Tabelski: This is not a simple question but suffice it say that an 1850s Italianate residence -- despite its good location near the center of the City -- is ill-suited to be a 21st century police department headquarters. Our government is actively trying to address the situation by investigating a preferred site for a new facility that was identified by an ad hoc citizen task force. If this option does not pan out, we have other options to pursue, including renovations to the current facility. The public should understand that there real estate negotiations underway so the situation is fluid. No matter what, we will keep the long-term cost impact to taxpayers at the top of mind.

What three books published within the last 250 years have most influenced you?

Preston: The books that have influenced me the most are the ones that have made me who I am today -- "How to Win Friends and Influence People" by Dale Carnegie, "Rich Dad Poor Dad" by Robert Kiyosaki and "Building Real Estate Wealth in a Changing Market" by John Schaub.

Tabelski: "Walden" by Henry David Thoreau, "1776" by David McCullough, and "The Collected Poems" by Stanley Kunitz.

November 2, 2016 - 7:45am
posted by Howard B. Owens in crime, batavia, news, bergen.

Timothy Mark Brady, 53, of Jerico Road, Bergen, is charged with resisting arrest. Deputies attempted to arrest Brady on a warrant stemming from charges of criminal possession of a controlled substance, unlawful growing of cannabis and unlawful possession of marijuana. Brady was confronted outside his residence and allegedly attempted to flee on foot and was taken into custody after a short chase. He was jailed on $5,000 bail or $10,000 bond.

Rosemary R. Jackson, 30, of South Swan Street, Batavia, is charged with petit larceny. Jackson is accused of shoplifting from Walmart.

November 2, 2016 - 7:33am
posted by Howard B. Owens in Catty Shack, batavia, feral cats, pets, animals, news.


Shannon Laurer and Jennifer Goss have started Catty Shack, a neighborhood cat rescue and release program serving Genesee County. Yesterday, City Slickers hosted a fundraiser to help cover the costs of dealing with stray cats locally.

Catty Shack is primarily a TNR (trap, neuter and release) program, but tame cats may be adopted to appriopriate homes.

Catty Shack has already captured, neutered and released 16 cats, will trap 18 more next week and have 20 kittens that will soon be ready for adoption.

To find out more, visit the Catty Shack page on Facebook.

November 2, 2016 - 7:05am
posted by Howard B. Owens in BOCES, Culinary Arts, batavia, news, schools, education, cooking.


Paulie Guglieamo, owner of Guglieamo's Pasta Sauce and a radio personality in Rochester, was the celebrity chef at the Culinary Arts Program at BOCES yesterday.

Guglieamo shared with students how he started his business and talked about some of the challenges and pleasures of starting and owning your own business. He then took the students into the kitchen and showed him how he makes his pasta sauces, which are based on recipes developed by his grandmother during the Great Depression and use garden-fresh ingredients.

He encouraged students to follow their passions as they set themselves on a path toward their eventual careers.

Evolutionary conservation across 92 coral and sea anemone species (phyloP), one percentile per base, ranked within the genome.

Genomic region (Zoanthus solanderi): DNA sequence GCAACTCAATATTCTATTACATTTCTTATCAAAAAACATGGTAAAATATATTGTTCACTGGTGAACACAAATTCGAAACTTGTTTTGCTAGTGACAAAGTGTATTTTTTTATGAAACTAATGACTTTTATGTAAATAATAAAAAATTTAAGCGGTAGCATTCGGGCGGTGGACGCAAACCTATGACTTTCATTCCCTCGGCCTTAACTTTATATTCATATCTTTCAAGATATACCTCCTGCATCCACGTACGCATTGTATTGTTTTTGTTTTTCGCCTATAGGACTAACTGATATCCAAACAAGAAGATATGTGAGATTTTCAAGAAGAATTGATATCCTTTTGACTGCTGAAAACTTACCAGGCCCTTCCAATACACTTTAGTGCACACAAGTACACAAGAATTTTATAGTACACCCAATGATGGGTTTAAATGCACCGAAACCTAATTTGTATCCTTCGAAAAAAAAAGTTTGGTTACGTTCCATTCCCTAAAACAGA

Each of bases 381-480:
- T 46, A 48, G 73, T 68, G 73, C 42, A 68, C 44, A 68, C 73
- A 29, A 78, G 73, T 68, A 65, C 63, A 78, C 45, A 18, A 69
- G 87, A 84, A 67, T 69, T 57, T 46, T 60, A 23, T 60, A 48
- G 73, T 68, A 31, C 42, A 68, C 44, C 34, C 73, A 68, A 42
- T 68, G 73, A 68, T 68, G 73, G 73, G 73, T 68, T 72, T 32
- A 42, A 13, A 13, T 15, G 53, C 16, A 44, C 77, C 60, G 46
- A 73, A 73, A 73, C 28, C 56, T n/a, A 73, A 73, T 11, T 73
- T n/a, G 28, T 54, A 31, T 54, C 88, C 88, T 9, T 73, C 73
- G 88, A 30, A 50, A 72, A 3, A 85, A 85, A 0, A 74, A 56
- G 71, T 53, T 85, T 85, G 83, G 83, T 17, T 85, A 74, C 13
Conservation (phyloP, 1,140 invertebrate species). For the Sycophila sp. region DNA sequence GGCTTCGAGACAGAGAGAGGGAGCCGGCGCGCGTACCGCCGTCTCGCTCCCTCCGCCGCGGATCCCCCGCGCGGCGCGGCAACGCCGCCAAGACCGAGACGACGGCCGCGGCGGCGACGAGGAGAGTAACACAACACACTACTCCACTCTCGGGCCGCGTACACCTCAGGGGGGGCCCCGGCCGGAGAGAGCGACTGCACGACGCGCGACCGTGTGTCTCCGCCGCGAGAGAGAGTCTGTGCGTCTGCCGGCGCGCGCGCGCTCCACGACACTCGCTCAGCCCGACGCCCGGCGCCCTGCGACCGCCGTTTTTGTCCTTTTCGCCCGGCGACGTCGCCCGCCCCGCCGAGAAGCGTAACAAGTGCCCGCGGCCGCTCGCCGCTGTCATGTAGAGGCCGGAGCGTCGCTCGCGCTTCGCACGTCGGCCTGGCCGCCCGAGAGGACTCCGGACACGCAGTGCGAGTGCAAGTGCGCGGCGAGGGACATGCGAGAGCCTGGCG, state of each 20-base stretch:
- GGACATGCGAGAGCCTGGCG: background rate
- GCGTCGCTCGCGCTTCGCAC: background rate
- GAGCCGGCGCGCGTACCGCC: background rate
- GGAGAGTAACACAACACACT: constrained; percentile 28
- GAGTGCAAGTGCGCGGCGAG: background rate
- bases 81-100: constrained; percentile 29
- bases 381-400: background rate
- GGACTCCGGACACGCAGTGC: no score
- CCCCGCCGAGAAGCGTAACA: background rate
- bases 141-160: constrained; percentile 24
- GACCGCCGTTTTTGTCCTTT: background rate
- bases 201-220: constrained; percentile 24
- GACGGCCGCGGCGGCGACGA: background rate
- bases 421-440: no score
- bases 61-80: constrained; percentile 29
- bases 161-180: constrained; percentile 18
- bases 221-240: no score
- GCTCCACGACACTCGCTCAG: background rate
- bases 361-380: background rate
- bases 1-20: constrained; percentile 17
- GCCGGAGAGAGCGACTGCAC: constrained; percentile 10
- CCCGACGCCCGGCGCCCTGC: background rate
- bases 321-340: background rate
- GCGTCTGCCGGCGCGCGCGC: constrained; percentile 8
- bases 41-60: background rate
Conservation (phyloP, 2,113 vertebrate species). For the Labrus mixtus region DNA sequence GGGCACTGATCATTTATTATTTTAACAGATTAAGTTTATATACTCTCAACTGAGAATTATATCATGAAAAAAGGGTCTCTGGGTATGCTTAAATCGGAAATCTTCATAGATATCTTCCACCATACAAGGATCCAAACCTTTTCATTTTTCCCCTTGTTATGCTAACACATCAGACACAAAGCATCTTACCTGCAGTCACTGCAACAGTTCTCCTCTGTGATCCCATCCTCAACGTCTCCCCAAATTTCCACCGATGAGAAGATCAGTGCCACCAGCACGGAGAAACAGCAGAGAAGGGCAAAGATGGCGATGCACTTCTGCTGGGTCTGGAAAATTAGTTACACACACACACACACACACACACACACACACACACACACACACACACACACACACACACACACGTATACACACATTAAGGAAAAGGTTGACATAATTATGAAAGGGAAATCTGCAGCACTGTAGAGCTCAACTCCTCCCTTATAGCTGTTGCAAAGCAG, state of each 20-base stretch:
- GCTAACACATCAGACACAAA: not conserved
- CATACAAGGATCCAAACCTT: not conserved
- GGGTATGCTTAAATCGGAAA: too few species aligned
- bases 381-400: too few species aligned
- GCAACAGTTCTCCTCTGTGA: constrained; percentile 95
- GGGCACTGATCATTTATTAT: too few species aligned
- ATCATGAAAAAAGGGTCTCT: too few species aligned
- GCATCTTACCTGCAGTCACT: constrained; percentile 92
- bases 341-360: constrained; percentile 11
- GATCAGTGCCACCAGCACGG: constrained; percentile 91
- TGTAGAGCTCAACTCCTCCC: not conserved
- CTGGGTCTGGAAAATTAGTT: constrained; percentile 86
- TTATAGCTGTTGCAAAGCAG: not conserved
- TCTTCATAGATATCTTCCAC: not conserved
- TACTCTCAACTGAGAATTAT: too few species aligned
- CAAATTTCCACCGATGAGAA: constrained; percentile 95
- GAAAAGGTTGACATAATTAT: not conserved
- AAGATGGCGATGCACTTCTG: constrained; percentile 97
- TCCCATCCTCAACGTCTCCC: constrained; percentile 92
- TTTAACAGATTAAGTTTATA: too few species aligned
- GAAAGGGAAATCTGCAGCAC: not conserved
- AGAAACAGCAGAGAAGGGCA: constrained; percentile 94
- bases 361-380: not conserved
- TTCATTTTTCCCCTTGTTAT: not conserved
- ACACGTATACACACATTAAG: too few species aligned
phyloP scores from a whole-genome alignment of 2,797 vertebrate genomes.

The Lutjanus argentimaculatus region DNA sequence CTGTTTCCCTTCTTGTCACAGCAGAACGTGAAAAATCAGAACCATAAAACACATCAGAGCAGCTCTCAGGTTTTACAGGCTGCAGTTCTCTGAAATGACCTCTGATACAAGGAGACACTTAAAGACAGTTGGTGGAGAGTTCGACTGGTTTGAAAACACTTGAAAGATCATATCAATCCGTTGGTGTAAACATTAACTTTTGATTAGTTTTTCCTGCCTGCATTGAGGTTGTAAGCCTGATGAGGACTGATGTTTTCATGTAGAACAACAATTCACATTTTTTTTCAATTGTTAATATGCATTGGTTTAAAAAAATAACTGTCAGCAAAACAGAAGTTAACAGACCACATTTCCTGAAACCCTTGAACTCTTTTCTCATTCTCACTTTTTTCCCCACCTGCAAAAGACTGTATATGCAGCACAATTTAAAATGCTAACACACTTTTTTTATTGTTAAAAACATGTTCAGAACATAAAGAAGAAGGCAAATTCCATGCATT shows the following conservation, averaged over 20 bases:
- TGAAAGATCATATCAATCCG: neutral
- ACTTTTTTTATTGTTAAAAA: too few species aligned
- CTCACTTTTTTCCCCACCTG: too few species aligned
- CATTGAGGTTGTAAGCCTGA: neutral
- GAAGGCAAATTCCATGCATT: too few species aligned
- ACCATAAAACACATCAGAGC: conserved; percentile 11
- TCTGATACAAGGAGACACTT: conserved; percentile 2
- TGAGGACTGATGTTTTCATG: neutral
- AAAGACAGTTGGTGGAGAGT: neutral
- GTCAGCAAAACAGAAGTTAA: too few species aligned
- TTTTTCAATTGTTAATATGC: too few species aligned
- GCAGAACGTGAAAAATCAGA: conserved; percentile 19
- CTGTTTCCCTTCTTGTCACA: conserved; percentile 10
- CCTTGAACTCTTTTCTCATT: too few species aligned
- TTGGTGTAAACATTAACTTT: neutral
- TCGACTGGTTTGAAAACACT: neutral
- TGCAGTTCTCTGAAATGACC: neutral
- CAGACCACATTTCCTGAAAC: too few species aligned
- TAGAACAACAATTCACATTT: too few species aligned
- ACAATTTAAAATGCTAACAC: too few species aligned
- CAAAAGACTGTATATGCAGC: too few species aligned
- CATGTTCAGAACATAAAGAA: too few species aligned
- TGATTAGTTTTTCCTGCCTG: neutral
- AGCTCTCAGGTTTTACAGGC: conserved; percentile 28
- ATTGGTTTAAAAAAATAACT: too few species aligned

"If you have passion and you truly love it, you can do it," Guglieamo said.

Guglieamo's sauce is now sold in Wegmans, Tops and other retail outlets throughout the northeast. He said he's succeeded because of the passion he has for his product.

"When you actually have something that is an extension of you -- that's my brand, that's me, that's my actual phone number, I put my cell phone number on every jar we sell -- you can't possibly fail," Guglieamo said. "I cannot not sell this jar of sauce. I can't walk into a store and not sell it."

When Guglieamo was first starting his radio career, he was in sales.

"I was very, very, very bad (at sales)," he said.

If a customer offered an objection, he didn't have an answer, but now, selling his own product, he has all the answers.

"I have the answers to everything because this is my life, this is my baby right here," he said.


November 2, 2016 - 6:40am
posted by Howard B. Owens in Le Roy, schools, education, news.


Le Roy's junior high students participated in the school district's second annual Class Up the Community day on Tuesday.

"I cannot thank our students and staff enough for the hard work and positive attitude they showed all day in our community," said Principal Tim McArdle. "The day represents an amazing learning opportunity about service and helping others, which is the backbone of our country. Now more than every we have to take any opportunity possible to pass on these values to our students!"

Students and staff worked at the following locations: Le Roy Historical Society, Machpelah Cemetery, St. Francis Cemetery, Le Roy Ambulance Base, Methodist Church, Police Station and nine private residences. After the work was done, students enjoyed their lunch outdoors at school and had time for outdoor games and to play on the Le Roy Town Rec huge inflatable. 

To end the event, students watched a video of the pictures that were taken throughout the day! 

McArdle thanked Lynda Lowe, who was the event director, and the junior high staff, bus drivers, cafeteria staff and buildings and grounds staff, "for all of their hard work and efforts to make this day a reality."

Community members donated rakes or loaned rakes for the projects.

"This is a wonderful learning experience for our students, a huge thank you to the community as well as our students and staff for making today a big success," Lowe said.

There were 197 students in the seventh and eighth grades participating, along with 24 staff members as well as bus drivers and building and grounds crew members.

Photos and information courtesy Tim McArdle.







November 1, 2016 - 9:09pm